Electronic music down by 2% reveals IMS Ibiza business report
The IMS Ibiza business report is out, dance music is down.
From the underground to the main stage, electronic music has exploded onto the mainstream over the past decade, with DJs and dance music artists selling out stadiums, touring the world and making big money.
There are countless festivals dedicated solely to dance music, filling up the calendar to the brim and what people thought was ‘just a phase’ has maintained its staying power.
The International Music Summit (IMS) Ibiza has just released the annual business report which takes a look at the growth or decline of the electronic music industry as a whole and although it shows a 2% decline overall (from $7.4 billion to $7.3 billion) the value of integration into mainstream culture is immeasurable.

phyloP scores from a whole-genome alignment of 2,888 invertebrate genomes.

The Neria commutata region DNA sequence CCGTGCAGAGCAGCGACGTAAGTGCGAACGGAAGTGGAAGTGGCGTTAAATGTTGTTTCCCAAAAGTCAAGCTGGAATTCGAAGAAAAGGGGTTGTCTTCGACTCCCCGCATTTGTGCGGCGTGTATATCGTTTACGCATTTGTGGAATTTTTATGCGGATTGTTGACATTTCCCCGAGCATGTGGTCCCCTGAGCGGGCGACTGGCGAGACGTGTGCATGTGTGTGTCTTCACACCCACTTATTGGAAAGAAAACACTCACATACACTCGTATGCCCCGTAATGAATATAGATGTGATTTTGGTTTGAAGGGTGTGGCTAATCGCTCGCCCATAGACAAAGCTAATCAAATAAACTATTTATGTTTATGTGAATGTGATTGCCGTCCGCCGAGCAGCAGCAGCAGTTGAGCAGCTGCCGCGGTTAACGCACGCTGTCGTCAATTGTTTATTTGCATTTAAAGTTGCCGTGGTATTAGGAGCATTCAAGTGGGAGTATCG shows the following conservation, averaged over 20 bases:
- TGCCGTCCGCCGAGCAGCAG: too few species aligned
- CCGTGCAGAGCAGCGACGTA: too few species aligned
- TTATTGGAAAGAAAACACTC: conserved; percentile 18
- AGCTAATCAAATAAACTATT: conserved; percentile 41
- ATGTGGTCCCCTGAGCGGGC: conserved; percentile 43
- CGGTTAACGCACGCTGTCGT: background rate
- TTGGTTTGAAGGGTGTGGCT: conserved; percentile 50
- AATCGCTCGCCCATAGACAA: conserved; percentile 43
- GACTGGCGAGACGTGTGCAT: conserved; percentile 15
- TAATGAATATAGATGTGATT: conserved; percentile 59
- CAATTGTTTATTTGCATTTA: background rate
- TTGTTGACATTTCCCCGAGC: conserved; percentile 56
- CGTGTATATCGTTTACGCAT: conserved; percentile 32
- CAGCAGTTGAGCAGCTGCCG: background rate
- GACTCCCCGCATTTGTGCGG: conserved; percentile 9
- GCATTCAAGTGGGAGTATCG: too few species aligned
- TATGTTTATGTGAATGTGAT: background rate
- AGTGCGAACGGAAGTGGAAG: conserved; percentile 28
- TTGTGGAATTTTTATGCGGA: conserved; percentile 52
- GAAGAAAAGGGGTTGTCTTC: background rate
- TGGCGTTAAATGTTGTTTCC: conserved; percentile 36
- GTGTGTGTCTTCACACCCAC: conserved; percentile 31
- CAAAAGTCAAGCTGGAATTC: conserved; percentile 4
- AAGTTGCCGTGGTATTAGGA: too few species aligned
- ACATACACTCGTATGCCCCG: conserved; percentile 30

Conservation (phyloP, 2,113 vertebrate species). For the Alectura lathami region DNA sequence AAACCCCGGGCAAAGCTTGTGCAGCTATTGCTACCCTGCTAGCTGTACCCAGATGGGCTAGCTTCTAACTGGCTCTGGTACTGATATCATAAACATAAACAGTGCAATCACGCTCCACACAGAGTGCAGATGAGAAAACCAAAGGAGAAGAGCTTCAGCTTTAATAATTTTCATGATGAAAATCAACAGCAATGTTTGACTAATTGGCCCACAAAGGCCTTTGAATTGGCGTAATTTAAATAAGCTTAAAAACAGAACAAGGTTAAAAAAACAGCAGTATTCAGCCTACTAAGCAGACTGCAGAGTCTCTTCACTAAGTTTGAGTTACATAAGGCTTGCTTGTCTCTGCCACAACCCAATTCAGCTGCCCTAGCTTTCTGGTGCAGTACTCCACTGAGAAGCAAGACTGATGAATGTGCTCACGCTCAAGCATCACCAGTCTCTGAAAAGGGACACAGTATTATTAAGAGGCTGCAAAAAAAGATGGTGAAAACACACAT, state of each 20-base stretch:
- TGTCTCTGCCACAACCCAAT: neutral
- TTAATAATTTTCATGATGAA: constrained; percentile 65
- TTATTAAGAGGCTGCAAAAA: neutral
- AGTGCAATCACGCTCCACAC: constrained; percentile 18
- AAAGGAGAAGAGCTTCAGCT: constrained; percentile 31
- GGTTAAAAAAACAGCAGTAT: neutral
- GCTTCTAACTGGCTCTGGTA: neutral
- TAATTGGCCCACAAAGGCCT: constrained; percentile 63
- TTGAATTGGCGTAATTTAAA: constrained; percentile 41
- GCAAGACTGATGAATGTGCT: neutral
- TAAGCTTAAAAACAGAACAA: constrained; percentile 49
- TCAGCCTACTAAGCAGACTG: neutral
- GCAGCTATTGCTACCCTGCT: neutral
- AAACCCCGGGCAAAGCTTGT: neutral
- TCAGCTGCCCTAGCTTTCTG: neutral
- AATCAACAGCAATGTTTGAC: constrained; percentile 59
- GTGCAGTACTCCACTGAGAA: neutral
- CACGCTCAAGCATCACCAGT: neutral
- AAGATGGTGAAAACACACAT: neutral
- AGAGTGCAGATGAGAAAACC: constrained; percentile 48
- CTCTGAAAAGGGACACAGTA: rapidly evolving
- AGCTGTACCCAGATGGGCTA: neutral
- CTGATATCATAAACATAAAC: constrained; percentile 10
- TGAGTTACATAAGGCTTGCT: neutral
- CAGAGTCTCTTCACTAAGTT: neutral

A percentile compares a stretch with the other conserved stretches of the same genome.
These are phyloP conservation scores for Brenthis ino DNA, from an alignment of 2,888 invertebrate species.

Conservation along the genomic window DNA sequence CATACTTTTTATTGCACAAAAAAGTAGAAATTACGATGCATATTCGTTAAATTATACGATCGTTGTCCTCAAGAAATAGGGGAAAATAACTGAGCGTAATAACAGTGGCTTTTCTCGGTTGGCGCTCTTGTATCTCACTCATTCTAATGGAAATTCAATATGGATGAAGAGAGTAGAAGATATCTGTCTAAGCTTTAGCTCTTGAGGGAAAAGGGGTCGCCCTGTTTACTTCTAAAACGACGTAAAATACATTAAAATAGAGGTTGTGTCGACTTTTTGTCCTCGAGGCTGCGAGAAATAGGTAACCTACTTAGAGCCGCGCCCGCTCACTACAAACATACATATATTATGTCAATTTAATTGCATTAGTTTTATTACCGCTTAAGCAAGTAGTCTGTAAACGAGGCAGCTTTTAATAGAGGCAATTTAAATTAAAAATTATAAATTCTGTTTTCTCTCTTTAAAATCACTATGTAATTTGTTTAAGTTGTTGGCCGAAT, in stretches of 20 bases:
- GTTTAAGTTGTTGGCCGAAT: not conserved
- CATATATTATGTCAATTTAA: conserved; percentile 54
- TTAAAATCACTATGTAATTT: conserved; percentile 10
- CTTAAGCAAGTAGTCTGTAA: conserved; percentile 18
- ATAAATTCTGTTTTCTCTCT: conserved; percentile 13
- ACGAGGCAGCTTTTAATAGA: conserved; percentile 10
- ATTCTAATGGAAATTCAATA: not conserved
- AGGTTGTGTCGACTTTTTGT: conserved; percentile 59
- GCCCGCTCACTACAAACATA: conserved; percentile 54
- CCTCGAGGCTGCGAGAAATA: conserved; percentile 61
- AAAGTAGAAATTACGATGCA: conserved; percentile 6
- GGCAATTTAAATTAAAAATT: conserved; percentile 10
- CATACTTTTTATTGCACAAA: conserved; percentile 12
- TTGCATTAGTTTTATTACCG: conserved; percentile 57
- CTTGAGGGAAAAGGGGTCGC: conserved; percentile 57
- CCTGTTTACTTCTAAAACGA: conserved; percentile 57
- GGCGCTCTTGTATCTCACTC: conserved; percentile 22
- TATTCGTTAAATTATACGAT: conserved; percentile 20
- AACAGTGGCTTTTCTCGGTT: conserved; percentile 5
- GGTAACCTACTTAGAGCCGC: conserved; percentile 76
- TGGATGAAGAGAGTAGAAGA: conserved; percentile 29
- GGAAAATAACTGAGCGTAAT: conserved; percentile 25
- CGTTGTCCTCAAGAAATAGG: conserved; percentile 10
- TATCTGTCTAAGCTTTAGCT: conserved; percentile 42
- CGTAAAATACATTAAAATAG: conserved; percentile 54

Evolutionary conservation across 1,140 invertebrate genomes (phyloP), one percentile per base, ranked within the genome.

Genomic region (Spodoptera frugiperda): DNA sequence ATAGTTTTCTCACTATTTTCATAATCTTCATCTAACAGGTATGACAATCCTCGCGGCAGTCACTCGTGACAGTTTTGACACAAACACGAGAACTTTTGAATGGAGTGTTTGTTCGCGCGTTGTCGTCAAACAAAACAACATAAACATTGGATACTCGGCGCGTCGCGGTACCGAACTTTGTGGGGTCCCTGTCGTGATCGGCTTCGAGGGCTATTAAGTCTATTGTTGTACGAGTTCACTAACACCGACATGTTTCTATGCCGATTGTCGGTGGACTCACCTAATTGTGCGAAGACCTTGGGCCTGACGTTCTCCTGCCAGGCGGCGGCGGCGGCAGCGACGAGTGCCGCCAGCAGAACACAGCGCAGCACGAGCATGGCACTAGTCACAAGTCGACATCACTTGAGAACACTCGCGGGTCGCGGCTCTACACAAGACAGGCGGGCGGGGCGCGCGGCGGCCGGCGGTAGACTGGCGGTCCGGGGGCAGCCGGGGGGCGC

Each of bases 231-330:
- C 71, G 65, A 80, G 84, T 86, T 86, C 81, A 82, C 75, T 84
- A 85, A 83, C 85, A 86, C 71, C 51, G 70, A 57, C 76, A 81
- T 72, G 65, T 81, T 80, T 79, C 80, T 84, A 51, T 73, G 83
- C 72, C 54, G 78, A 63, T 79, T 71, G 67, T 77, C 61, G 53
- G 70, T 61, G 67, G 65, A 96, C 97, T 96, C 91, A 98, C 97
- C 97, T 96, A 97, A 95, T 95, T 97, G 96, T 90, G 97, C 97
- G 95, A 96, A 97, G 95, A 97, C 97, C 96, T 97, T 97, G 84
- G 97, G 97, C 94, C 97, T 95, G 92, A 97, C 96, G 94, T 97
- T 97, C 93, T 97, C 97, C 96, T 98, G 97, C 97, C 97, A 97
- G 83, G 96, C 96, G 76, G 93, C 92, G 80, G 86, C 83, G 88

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The biggest contributing factor to the decline is, as always, a decline in recorded music revenue, with the USA (nearly 4% decrease) and Canada hit hardest.
Though that may seem grim, IMS feels that the potential reason lies in the EDM crossover into other genres like Pop or R&B, which has been seen more frequently as dance music continues to infiltrate the mainstream.
On the other hand, electronic music is enjoying growth in Asian countries, with 74% of 500 people surveyed saying they listen to dance music.
Dance music is also conquering Spotify, with the ‘Mint’ playlist coming in as 6th most popular playlist. The 3rd and 4th most streamed tracks on Spotify are also of electronic music origin.
DJ’s are still making tons of money, festivals are growing in number and size, the merchandise business is strong and fans are growing through Instagram, YouTube and other social media means.
The IMS Ibiza business report may show a slight decline, but electronic music is in no way going anywhere, anytime soon.